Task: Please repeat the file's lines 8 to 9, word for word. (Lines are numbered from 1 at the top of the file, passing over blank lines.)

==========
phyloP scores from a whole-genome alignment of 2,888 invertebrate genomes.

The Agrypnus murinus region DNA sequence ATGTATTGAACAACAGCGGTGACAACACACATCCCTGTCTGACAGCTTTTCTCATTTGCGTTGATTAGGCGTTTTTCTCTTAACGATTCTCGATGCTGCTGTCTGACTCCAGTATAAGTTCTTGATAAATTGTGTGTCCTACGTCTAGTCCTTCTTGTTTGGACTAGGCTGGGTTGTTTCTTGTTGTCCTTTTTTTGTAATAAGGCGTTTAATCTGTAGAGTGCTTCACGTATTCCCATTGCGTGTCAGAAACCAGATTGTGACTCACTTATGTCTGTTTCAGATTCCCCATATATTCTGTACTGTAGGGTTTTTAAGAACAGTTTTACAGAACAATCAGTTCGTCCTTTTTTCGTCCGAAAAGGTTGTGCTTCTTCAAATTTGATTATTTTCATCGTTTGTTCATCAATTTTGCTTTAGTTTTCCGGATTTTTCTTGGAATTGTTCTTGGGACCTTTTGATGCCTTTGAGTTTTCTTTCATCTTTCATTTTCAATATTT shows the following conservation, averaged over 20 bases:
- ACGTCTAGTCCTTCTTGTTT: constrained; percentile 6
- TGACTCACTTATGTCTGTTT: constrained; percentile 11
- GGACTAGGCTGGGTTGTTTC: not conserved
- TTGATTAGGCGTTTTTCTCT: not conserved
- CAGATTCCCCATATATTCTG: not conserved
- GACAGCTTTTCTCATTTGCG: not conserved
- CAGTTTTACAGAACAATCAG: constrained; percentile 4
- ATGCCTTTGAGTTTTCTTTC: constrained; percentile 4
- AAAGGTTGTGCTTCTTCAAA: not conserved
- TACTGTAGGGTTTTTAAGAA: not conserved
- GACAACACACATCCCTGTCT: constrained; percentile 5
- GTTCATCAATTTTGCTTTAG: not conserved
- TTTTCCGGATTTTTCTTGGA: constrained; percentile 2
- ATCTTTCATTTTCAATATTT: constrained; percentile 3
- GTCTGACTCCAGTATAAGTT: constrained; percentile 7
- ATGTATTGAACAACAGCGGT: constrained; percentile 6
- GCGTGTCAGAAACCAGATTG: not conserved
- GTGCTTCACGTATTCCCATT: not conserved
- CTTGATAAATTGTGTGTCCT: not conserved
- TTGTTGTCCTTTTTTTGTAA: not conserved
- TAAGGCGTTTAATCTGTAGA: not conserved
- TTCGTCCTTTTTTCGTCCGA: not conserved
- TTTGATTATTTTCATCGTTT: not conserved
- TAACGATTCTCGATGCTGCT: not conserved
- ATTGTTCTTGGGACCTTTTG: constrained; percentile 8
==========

- GACAGCTTTTCTCATTTGCG: not conserved
- CAGTTTTACAGAACAATCAG: constrained; percentile 4